A few years back a local journalist, disillusioned after a disappointing Stormers game, wrote that from now on he would only be watching school rugby. “It has a youthful innocence” he said, “unsullied by cups, leagues and points.”

And he is correct. Schoolboy rugby teams tend to play with enthusiasm and passion and, when well-coached, with an absence of fear. Coaches of schoolboy rugby sides who release their players from negative and safety first tactics soon find their players reveling in the positive enjoyment of displaying their talent.

It is these coaches who have realised the true reason why we play sport at school. It is not played for the benefit or the glory of the school or the egos of the coaches or the ambitions of the parents – it is played for the benefit of the players.

Whatever the level of the schoolboy player, we want him to learn the lessons of sport – because they are lessons of life. In the end, these lessons will develop confidence and self-esteem in the player and he will learn as a young sportsman that bitterness and sweetness are opposite sides of the same coin.

As he advances through high school, the young sportsman soon realises that the natural ability which carried him through Junior School is no longer enough. As the competition becomes keener, those players start coming to the fore who were lucky enough to learn the lessons early in their school lives that only commitment to hard work and the ability to fight back from disappointments, are the foundations for a successful sporting life.

Sometimes these lessons are learnt more effectively after losing a match or being dropped to a C or D team. Schoolboys do not easily learn messages from winning because they fail to examine their performance as they bask in the congratulatory glow of parents and friends.

On the other hand, losing really does say something about a young sportsman. His reaction to a loss is important. Does he blame others? Does he complain about bad luck? Does he analyse his failure? Does it increase his determination?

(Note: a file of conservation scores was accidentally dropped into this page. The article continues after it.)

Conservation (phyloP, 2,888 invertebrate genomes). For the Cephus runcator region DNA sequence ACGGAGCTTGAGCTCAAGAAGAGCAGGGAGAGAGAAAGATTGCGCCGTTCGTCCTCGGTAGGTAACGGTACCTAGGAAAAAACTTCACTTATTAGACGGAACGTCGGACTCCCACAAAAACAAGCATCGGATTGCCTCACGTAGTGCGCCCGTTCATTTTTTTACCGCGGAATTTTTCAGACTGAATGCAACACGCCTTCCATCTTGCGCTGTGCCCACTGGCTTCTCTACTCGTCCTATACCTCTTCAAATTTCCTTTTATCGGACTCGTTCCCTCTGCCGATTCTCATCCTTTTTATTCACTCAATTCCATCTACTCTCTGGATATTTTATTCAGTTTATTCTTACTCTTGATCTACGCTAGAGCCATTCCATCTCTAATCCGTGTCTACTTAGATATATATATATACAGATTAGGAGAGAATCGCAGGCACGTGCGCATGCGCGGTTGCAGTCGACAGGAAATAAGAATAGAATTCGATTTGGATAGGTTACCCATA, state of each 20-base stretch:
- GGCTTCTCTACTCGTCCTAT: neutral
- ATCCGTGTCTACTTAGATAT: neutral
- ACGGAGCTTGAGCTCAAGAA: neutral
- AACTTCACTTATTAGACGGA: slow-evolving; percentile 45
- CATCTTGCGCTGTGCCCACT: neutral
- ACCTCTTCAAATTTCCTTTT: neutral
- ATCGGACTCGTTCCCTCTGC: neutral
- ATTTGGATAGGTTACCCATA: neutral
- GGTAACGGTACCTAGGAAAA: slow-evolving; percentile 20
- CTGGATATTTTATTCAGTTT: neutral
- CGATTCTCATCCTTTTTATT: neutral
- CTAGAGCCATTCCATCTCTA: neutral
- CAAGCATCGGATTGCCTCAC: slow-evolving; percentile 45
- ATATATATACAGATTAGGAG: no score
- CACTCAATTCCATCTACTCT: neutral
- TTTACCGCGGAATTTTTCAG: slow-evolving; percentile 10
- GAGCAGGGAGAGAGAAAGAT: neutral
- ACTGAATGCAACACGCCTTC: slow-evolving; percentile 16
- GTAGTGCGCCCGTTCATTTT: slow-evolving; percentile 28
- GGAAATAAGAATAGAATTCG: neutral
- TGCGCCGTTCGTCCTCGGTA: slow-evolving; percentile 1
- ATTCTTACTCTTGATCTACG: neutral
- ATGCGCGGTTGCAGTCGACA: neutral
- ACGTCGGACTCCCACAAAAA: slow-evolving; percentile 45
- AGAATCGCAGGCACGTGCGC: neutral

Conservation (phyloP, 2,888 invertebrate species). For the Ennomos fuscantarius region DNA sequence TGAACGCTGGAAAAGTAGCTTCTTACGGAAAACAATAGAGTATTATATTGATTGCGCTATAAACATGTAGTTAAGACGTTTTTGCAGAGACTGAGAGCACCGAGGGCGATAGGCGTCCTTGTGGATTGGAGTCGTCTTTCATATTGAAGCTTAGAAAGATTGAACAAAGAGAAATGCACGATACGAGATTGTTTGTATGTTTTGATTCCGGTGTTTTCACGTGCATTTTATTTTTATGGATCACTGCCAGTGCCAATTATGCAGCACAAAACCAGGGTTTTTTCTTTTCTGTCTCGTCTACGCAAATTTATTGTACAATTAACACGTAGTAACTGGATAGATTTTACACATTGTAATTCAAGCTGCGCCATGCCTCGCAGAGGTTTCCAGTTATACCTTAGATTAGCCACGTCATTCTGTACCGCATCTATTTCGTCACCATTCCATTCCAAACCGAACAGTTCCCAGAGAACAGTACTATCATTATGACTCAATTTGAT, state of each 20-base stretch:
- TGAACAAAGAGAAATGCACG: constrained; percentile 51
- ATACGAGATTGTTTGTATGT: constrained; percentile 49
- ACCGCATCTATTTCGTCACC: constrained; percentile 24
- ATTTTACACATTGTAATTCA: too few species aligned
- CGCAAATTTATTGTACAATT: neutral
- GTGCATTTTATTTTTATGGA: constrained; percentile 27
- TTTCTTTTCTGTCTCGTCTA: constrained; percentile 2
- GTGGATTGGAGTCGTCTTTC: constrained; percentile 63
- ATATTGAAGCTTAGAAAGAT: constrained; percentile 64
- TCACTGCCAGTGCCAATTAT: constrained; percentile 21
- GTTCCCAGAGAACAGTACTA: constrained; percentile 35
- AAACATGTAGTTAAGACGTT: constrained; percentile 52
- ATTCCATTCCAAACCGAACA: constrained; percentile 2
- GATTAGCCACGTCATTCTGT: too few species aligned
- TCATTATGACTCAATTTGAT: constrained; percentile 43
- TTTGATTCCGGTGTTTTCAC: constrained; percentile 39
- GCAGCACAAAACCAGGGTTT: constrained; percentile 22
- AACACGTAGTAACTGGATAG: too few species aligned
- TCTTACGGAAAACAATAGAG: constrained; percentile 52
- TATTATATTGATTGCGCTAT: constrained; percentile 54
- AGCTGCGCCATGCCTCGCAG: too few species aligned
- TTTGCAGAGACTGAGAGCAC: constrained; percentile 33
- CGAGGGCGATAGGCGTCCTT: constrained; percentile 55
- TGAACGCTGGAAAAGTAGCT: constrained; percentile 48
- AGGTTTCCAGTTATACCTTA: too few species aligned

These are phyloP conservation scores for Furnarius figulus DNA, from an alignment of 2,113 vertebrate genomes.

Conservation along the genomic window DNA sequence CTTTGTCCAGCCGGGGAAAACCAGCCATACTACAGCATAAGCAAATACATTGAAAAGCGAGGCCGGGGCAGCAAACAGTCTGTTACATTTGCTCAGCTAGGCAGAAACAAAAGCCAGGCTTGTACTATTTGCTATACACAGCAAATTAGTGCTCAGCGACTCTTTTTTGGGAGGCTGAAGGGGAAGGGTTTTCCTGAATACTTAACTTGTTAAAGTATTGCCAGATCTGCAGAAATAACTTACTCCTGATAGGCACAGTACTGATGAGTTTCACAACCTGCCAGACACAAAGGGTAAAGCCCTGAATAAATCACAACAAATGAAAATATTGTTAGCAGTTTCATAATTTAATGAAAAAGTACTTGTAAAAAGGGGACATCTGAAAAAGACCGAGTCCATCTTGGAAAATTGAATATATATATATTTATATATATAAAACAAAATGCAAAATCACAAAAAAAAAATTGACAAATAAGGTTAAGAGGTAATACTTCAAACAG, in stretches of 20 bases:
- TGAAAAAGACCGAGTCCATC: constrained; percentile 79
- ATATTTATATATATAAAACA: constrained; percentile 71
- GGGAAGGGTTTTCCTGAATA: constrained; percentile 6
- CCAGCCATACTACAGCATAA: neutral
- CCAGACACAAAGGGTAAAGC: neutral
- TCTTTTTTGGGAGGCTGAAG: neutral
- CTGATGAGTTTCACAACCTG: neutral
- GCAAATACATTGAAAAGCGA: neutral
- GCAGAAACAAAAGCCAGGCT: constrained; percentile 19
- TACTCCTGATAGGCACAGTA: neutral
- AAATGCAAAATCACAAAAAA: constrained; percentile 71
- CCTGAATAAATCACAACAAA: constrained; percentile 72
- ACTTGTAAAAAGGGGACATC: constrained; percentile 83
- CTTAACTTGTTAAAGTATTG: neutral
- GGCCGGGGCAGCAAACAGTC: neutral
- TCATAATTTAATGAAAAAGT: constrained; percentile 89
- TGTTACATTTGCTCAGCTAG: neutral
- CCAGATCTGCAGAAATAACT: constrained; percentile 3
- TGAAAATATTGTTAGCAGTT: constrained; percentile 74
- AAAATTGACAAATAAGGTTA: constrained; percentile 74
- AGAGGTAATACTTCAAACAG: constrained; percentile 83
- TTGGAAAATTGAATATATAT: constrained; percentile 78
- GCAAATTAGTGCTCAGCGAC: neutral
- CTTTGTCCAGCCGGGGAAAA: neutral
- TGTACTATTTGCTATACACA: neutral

In the book, “The Hansie Cronje Story? by Garth King, the author remarks that Hansie never lost a rugby game in his career at Grey College. One can only wonder what lessons Hansie missed because of that.

The role of parents in the development of any sportsman is vital. In my career as a sports coach and schoolmaster, I have seldom come across a truly successful schoolboy sportsman who was not well parented. Parental support, as opposed to parental pressure, invariably determines whether a young player will learn the proper lessons. Some time ago, I sent the following advice to parents:

• Support your son and attend the matches, whatever side he is in.
• Always be there for him, especially in the ‘down times’.
• By all means set the bar for him – but always praise his achievements especially when he has tried hard to reach this bar.
• Praise effort and commitment – much more than results.
• Never criticise the coach as it will confuse the players. It not only divides loyalty, but offers an excuse. Don’t fall for the common South African sporting curse of blaming the coach or referee.
• Never over-emphasize winning as it will only lead to a fear of failure. One of the curses of schoolboy sport is an unbeaten season.
• Do not relive your own sporting career (or lack of it!) through your son. This leads to frustration and disappointment on both sides.
• Be a true sporting spectator. Let the referee handle the game and let your son make his own mistakes. He will learn more that way.